The game colors mainstream media coverage of criminal justice. Here's my overt bias: I'm a criminal defense attorney, a former prosecutor, and a critic of the criminal justice system. In my view, the press is too often deferential to police and prosecutors. They report the state's claims as fact and the defense's as nitpicking or flimflam. They accept the state's spin on police conduct uncritically. They present criminal justice issues from their favored "if it bleeds it leads" perspective rather than from a critical and questioning perspective, happily covering deliberate spectacle rather than calling it out as spectacle. They accept leaks and tips and favors from law enforcement, even when those tips and leaks and favors violate defendants' rights, and even when the act of giving the tip or leak or favor is itself a story that somebody ought to be investigating. In fact, they cheerfully facilitate obstruction of justice through leaks. They dumb down criminal justice issues to serve their narrative, or because they don't understand them.

This "professional" press approach to the criminal justice system serves police and prosecutors very well. They favor reporters who hew to it. Of course they don't want to answer questions from the 800-pound bedridden guy in fuzzy slippers in his mother's basement. But it's not because an 800-pound bedridden guy can't ask pertinent questions. It's because he's frankly more likely to ask tough questions, more likely to depart from the mutually accepted narrative about the system, less likely to be "respectful" in order to protect his access. (Of course, he might also be completely nuts, in a way that "mainstream" journalism screens out to some extent.)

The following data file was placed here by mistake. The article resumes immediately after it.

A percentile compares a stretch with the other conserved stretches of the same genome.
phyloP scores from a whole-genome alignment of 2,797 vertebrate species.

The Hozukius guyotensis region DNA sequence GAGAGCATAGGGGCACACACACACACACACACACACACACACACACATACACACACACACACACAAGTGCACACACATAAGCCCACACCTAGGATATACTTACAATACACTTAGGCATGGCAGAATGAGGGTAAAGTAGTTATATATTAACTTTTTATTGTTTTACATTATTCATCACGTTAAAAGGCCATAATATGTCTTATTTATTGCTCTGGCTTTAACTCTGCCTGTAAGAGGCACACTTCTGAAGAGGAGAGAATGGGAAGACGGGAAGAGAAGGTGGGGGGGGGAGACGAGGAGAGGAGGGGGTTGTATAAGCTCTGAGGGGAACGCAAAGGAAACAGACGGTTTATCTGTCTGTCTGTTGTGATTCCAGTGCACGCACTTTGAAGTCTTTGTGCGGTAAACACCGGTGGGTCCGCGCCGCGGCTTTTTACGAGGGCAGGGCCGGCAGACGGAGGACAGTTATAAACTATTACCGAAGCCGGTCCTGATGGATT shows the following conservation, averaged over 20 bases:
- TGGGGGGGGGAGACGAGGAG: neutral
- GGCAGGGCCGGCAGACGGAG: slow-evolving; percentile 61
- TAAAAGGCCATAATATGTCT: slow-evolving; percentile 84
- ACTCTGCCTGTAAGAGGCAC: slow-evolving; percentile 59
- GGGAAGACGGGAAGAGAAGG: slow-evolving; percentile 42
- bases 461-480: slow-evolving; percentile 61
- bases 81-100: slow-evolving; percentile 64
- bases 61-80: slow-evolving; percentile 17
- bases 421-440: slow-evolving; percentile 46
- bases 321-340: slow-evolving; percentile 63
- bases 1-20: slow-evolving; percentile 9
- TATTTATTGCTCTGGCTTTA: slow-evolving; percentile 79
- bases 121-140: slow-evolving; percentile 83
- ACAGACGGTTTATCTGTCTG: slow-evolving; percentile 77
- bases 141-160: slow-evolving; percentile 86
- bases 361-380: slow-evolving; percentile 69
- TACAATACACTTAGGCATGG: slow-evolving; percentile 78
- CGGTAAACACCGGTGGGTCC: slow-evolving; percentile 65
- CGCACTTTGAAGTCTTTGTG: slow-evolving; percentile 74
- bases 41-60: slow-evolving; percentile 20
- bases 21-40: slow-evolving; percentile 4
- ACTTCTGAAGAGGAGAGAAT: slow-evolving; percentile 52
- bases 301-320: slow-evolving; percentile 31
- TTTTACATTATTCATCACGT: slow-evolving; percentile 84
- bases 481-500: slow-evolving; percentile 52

Recently Radley Balko has been doing a "raid of the day" series for the Huffington Post, in which every day he profiles a brutal or incompetent or outrageous police raid, thus calling into question our system's tolerance for lawless police tactics. This is the sort of reporting Radley has been doing for years. You will find very, very few "mainstream" reporters engaging in such relentless criticism and questioning of the criminal justice system. That's not because there aren't many talented reporters. There are. Rather, I submit that it's because too many reporters find the price too high. Too many reporters would rather get that hot tip from a cop about a piece of evidence against a defendant than risk alienating their state sources.

Too many people would rather have the approval of the Jan Caldwells of the system than call the system out.

I'll keep my fuzzy slippers, thank you.

Last 5 posts by Ken White

34 Comments

31 Comments

  1. TJIC  •  Feb 25, 2013 @9:22 am